The one thing you saw most plainly in the Plame affair is how obsessed Dick Cheney is with public image, the chattering classes and spinning stories that might reflect poorly on him. The act is the elder statesman, authoritatively reviewing the world scene, soberly making judgments, calmly explaining it later to those pesky people who are required to elect you every four years. The reality is a man who lost it on 9/11, leapt immediately to apocalyptic conclusions, and then, as the dust cleared, was unable to go back on the war crimes he had authorized and so dug in ever more deeply to justify them. I don't think anyone begrudges that kind of misjudgment at the beginning, although one would have hoped for calmer heads in a crisis, but the attempt to institutionalize the torture of first resort into an entire program of black sites, torture manuals, Orwellian euphemisms, and legal fantasy was bound, like the institutionalization of Gitmo, to collapse under any successor who actually wanted to return the US to the rule of law and the world of civilized nations.
Did Cheney believe he could hide all this for ever?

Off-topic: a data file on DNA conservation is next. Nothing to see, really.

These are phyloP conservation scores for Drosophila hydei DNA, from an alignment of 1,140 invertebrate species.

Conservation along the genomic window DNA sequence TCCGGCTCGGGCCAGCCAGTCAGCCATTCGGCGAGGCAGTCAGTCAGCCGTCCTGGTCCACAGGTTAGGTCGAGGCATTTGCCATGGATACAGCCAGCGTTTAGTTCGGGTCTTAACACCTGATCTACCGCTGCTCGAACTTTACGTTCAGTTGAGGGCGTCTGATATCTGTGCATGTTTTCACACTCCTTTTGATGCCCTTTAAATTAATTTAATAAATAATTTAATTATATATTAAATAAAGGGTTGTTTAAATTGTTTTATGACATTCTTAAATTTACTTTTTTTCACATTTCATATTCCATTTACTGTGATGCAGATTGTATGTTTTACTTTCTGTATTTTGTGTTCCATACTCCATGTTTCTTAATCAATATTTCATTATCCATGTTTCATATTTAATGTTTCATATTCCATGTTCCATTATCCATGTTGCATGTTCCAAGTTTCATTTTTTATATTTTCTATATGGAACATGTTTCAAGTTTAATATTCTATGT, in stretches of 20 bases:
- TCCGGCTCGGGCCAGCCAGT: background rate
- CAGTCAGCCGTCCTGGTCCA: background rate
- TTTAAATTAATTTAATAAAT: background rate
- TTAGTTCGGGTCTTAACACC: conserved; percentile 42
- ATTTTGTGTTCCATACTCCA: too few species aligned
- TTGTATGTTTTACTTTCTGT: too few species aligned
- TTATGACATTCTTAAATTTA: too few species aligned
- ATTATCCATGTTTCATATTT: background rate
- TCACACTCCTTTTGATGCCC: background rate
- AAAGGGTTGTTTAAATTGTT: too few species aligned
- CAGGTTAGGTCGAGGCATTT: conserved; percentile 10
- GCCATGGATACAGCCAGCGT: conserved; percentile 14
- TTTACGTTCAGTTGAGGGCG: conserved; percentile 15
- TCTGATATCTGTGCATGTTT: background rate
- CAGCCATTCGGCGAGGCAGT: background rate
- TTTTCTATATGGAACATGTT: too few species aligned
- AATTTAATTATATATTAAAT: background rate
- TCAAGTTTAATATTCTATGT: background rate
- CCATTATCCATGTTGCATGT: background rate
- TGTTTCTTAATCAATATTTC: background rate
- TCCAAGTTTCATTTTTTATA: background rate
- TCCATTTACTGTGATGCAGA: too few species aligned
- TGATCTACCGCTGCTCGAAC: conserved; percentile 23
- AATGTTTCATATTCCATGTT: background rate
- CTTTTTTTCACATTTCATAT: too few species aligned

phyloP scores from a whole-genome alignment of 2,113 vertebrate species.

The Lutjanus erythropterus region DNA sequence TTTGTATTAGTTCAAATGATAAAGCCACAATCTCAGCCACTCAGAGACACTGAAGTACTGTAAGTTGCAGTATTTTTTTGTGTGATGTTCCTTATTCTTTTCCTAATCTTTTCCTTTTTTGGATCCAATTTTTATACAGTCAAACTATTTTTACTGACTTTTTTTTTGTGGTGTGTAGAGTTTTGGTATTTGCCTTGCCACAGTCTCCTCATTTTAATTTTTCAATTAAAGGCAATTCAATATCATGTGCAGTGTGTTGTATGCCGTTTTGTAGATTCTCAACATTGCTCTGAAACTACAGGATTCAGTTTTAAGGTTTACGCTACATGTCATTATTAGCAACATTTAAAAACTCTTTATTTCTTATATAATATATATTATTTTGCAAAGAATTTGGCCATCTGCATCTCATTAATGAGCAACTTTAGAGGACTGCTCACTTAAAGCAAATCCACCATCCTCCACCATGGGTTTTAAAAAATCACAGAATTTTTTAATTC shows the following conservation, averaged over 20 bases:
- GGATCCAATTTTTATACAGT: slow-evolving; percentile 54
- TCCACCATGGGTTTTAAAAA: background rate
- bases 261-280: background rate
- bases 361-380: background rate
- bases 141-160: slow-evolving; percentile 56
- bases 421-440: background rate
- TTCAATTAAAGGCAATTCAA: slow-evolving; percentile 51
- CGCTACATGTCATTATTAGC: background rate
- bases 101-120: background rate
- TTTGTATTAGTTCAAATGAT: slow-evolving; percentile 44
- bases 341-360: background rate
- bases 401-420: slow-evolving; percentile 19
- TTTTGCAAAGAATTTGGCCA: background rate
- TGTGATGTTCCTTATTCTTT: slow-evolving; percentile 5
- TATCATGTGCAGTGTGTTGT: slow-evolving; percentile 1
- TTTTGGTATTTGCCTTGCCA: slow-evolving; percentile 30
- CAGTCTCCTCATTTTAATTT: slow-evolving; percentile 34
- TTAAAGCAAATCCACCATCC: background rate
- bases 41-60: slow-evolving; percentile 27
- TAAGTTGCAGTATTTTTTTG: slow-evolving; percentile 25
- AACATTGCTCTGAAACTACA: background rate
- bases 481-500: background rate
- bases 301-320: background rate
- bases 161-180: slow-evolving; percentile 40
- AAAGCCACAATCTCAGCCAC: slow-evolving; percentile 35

Did he believe that hundreds of randomly seized human beings could be consigned to the black hole of Gitmo for ever? And was he really going to launch this kind of appalling attacks on his successors whenever they tried to move past this stuff or be forced, by the law itself and the Geneva Conventions, to investigate and prosecute violations of core human rights?
The ratcheting up of the rhetoric - “I think you have to be very careful. The world outside there both our friends and our foes will be quick to take advantage of a situation if they think they’re dealing with a weak president or one who’s not going to stand up and aggressively defend America’s interests" - is particularly Weimar. He's lashing out now, and using his surrogates to write chilling op-eds defending all of it. I see this as a sign of weakness, not strength. Obama draws these people out like moths to the flame.
That flame is the truth. Let us see it all.
(Photo: In this handout image provided by the White House, U.S. Vice President Dick Cheney's signature appears on the inside of the top drawer of his desk in the Vice President's Ceremonial Office at the Eisenhower Executive Office Building January 12, 2009 in Washington, DC. The desk, constructed in 1902 and first used by President Theodore Roosevelt, has been signed by various presidents and vice presidents since the 1940s. By David Bohrer/The White House via Getty Images.)
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